Ja 283 The Story about the Carpenter’s Boar
In the present after Ajātasattu killed his father he fell into fighting with his uncle, Pasenadi. The latter kept getting defeated till his courtiers overheard two monks discussing the art of war. The Buddha tells a story about boars that were living in terror of a tiger, until one boar came along who taught them how to band together and fight off their foe.
1. Varaṁ varaṁ tvaṁ nihanaṁ pure cari,
Asmiṁ padese abhibhuyya sūkare,
Sodāni eko byapagamma jhāyasi,
Balaṁ nu te byaggha na cajja vijjatī” ti?
You wandered before destroying the best, having overcome the boar in this place, now alone, having departed, you brood, tiger, why is your strength not found today?”
In this connection, you wandered before destroying the best, having overcome the boar in this place, dear tiger, before, having overcome all the boars in this place, amongst the boars, the very best, you wandered around destroying the supreme boar.
Now alone, having departed, you brood, now you, after not grabbing a boar, and turning aside alone, brood, become sullen.
Tiger, why is your strength not found today? Dear tiger, why today do you have no strength of body?
2. Ime sudaṁ yanti disodisaṁ pure,
Bhayaṭṭitā leṇagavesino puthū,
Te dāni saṅgamma vasanti ekato,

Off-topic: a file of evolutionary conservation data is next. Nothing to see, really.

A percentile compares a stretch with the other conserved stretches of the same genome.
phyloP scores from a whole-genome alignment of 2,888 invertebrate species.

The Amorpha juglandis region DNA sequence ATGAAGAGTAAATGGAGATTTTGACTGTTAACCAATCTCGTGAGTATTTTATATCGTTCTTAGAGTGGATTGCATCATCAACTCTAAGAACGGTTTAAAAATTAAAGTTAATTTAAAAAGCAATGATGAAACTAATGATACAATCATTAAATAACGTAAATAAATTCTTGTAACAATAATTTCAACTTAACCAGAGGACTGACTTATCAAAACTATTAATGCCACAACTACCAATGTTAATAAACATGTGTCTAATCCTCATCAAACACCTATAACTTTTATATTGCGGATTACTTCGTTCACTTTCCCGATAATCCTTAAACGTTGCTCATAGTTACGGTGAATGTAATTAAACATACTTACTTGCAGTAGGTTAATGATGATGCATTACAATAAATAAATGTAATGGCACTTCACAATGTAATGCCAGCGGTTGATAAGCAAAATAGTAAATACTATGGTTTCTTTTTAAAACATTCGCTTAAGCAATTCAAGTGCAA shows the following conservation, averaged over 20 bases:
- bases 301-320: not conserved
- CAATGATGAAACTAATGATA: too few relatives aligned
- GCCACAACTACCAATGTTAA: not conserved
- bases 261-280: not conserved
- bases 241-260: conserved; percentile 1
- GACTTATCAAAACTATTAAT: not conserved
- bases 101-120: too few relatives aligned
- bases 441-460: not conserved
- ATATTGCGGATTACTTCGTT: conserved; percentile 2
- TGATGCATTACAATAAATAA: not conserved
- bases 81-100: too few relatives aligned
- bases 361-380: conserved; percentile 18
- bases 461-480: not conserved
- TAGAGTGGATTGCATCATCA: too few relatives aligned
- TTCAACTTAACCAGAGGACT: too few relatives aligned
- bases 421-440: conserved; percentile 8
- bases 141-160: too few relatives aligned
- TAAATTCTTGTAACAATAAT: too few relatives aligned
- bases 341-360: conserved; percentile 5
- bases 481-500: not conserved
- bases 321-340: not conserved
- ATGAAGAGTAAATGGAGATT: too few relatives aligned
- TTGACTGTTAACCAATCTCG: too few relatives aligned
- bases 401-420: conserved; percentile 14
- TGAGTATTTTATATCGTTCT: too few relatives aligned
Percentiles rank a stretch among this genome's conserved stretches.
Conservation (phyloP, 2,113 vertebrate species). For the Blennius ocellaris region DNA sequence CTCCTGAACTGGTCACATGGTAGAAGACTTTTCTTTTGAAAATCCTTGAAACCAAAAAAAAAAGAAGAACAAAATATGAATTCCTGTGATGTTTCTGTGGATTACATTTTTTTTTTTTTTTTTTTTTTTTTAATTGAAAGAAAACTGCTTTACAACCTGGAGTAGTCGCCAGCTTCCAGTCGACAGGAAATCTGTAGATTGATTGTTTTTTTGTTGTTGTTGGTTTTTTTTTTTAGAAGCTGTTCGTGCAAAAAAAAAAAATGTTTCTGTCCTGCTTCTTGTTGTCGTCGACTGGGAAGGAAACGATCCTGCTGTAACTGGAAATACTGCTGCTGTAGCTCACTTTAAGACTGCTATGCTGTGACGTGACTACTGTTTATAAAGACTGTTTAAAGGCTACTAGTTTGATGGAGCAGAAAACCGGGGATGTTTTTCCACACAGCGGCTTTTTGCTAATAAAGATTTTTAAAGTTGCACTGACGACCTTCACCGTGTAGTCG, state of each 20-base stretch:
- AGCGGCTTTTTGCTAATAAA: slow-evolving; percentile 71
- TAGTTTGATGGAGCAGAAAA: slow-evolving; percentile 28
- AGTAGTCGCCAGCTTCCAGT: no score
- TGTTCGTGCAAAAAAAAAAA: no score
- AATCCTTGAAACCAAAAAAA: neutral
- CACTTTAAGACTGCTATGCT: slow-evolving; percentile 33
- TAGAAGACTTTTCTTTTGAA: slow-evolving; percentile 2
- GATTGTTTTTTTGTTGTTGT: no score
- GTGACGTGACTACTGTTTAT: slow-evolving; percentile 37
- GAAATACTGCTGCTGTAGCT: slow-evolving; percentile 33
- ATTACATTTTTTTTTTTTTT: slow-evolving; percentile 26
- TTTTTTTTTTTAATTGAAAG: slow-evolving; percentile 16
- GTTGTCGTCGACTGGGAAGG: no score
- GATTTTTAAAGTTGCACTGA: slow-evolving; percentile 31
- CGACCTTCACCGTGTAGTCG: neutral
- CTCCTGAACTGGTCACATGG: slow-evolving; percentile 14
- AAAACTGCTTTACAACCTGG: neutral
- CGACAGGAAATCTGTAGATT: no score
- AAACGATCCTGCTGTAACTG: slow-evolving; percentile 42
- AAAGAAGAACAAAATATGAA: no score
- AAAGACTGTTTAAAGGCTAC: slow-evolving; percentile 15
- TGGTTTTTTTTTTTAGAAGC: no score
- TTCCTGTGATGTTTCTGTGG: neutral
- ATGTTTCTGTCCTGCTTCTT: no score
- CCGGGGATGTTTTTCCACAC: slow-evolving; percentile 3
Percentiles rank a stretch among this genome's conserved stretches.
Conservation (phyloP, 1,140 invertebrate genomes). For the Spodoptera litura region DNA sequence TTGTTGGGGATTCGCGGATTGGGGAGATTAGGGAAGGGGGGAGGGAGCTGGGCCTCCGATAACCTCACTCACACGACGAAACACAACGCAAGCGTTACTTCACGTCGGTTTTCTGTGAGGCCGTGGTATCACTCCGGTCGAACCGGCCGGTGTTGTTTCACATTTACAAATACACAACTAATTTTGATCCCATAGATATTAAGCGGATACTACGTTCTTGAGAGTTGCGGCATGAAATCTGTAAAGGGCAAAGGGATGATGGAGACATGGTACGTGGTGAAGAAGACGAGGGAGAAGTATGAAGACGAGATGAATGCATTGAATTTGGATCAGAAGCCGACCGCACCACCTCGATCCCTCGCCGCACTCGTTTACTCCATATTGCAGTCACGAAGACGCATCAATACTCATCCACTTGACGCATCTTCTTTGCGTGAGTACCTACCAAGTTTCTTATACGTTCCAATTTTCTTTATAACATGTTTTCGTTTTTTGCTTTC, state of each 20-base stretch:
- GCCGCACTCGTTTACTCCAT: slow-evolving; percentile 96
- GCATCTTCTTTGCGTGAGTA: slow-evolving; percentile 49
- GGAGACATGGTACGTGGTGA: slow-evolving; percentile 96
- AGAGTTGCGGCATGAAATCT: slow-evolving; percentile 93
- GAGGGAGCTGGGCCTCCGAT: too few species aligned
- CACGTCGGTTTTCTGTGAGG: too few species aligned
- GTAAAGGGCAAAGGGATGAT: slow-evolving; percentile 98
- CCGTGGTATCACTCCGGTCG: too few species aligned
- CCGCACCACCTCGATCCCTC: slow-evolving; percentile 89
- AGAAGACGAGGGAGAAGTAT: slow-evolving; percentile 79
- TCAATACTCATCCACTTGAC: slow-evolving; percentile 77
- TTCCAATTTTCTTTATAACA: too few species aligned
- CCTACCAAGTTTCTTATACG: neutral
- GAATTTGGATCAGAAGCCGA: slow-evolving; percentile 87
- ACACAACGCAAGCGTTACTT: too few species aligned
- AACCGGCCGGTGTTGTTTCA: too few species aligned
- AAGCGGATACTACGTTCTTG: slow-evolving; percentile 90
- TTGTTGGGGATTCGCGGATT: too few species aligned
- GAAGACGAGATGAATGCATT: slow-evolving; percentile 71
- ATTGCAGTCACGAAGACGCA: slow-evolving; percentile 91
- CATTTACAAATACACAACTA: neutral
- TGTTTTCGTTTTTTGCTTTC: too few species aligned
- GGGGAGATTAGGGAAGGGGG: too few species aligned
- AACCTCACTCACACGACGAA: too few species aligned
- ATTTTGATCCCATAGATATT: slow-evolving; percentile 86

Yatthaṭṭhitā duppasahajjame mayā ti.
Before these surely go from place to place, afraid, troubled, they sought out their own caves, now, having gathered, they dwell together, standing they are hard for me to conquer.
But this is the meaning in brief: before, these boars, having seen me, through fear, troubled, harassed, they sought out their own caves, being seperated they go from place to place, they flee facing in different directions, now having gathered all, they dwell and stand together, and having arrived at the highest ground where they stand, today they are hard for me to conquer, to crush.
3. Namatthu saṅghāna’ samāgatānaṁ,
Disvā sayaṁ sakhya vadāmi abbhutaṁ,
Byagghaṁ migā yattha jiniṁsu dāṭhino,
Sāmaggiyā dāṭhabalesu muccare ti.
Honour to the group gathered together, having seen a wondrous friendship, I say, where the tusker-beasts conquered the tiger, freed through concord amongst those strong in tooth.
In this connection, honour to the group, I pay my honours to the group of boars gathered together.
Having seen a wondrous friendship, I say, before this had never happened, having seen a wondrous friendship, companionship, I say.
Where the tusker-beasts conquered the tiger, where the tusker boars conquered the tiger, this is also a reading. It seems this must mean that yatra is also a reading alongside yattha. Both have the same meaning.
Freed through concord amongst those strong in tooth, whatever concord there is, amongst boars, strong in tooth, having one intention, those with strength of tooth, having grabbed their adversaries, through concord today they are free from the fear of death, this is the meaning.